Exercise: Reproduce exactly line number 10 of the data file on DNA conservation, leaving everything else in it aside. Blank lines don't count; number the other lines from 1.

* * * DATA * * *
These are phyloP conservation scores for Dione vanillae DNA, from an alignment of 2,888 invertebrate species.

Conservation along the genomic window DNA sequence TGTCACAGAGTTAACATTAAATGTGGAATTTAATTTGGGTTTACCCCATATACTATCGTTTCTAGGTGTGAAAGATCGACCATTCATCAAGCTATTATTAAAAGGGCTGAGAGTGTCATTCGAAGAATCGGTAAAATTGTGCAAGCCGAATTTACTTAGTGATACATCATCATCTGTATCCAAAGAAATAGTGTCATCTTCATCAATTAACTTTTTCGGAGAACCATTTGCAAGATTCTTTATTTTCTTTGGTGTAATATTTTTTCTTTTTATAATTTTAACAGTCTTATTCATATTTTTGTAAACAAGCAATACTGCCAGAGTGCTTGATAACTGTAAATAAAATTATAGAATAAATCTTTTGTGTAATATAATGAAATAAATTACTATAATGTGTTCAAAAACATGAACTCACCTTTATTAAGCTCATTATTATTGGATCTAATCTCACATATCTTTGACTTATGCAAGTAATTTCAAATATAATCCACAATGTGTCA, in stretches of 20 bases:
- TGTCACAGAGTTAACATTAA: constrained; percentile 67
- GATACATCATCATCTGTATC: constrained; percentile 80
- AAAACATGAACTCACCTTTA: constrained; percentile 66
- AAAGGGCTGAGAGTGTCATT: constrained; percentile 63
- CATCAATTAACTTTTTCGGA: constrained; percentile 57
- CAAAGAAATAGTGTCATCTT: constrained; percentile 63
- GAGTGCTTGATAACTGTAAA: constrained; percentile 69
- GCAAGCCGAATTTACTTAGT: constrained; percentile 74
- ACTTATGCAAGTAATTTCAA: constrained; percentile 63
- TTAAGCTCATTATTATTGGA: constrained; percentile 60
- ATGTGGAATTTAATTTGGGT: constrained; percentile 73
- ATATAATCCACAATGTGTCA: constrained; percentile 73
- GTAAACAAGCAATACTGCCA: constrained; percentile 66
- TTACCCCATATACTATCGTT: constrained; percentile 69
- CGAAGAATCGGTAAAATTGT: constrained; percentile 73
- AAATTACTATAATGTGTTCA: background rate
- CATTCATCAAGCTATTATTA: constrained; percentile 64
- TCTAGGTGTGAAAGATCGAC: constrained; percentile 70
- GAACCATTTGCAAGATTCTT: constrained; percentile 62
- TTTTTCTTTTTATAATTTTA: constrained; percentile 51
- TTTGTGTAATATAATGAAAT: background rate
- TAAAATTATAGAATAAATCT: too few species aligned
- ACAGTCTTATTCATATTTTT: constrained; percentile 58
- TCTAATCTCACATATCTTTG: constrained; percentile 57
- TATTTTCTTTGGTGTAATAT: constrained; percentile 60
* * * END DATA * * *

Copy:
- GCAAGCCGAATTTACTTAGT: constrained; percentile 74